Buckeye State Democrats bore the brunt of Republicans’ aggressive redraw of the state’s Congressional map. But they weren’t the only losers under the proposed lines released this week.
Ohio is losing two House seats in 2012 because the state’s population did not grow as quickly as others. GOP mapmakers moved six Members into three House districts, giving Republicans an expected 12-4 edge in the delegation.
Here’s our take on which Ohio candidates got the best and worst of the new map.
• Columbus Democrats
Open the candidate floodgates. For a decade, Columbus Democrats ran with almost no success for two competitive seats that split through the middle of downtown. Not anymore now that Republicans drew a new urban Columbus 3rd district. Expect a long line of Democrats to form for this new seat, possibly including Columbus City Councilman Zach Klein, former Rep. Mary Jo Kilroy, former state House Minority Leader Joyce Beatty, former state Treasurer Kevin Boyce, state Rep. Nancy Garland, state Rep. John Patrick Carney and Franklin County Commissioner John O’Grady.
Sources say the area’s most prominent Democrat, Columbus Mayor Michael Coleman, has no interest in running. But Coleman hasn’t made an official statement yet.
• Speaker John Boehner
He had a heavy hand in the new map that could eliminate two Democrats from the delegation. Need proof of the Republican’s power at home? He now has the safest GOP district in the state.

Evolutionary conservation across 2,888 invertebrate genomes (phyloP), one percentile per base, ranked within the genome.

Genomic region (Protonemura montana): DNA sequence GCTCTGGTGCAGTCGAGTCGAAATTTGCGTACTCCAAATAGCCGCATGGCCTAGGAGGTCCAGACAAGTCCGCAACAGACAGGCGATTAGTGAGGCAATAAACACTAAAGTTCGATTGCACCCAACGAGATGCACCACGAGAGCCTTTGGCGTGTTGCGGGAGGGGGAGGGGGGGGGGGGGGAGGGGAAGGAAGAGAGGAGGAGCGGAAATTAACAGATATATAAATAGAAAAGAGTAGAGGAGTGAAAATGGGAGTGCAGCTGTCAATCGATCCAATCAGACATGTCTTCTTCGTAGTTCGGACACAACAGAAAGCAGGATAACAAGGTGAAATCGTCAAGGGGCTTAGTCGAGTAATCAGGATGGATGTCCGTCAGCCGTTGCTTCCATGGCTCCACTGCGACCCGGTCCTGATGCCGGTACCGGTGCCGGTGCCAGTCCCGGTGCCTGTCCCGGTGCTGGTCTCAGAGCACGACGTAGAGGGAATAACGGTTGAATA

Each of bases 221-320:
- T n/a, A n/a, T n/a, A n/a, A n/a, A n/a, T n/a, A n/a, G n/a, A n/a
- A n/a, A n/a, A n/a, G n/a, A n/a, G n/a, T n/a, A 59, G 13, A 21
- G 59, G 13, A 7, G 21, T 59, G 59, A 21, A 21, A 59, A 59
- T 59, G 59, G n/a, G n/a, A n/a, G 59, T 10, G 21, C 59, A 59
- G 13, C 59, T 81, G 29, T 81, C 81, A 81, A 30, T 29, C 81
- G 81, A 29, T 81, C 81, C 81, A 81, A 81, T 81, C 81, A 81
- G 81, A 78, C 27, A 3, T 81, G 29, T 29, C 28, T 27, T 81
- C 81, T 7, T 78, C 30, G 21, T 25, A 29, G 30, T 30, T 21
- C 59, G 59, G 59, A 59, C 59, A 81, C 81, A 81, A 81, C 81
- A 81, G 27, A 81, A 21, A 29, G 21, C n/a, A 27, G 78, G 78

Chabot and Tiberi will run in some of the friendliest GOP territory they’ve ever had. Chabot gained GOP-rich Warren County, while Tiberi picked up more Republican territory in central Ohio.
As for Jordan, remember those summer news reports that Ohio Republicans would dismantle his district as retribution for crossing Boehner on the debt ceiling vote? That didn’t happen. Mapmakers moved more Democrats into his district, but it’s still a solidly GOP seat.
The partisan composition of their districts changed only marginally. But these two Republicans are winners because they have districts all to themselves. That’s more than what some of their more senior Republican colleagues can say, given the proposed map.
• GOP Reps. Michael Turner and Steve Austria
They’re now in the same central Ohio district. Sources say this is payback for Turner’s vote against the debt ceiling bill this summer, and Austria’s fundraising is often lackluster. Turner has the upper hand in this redrawn district, but it’s going to be a competitive primary.
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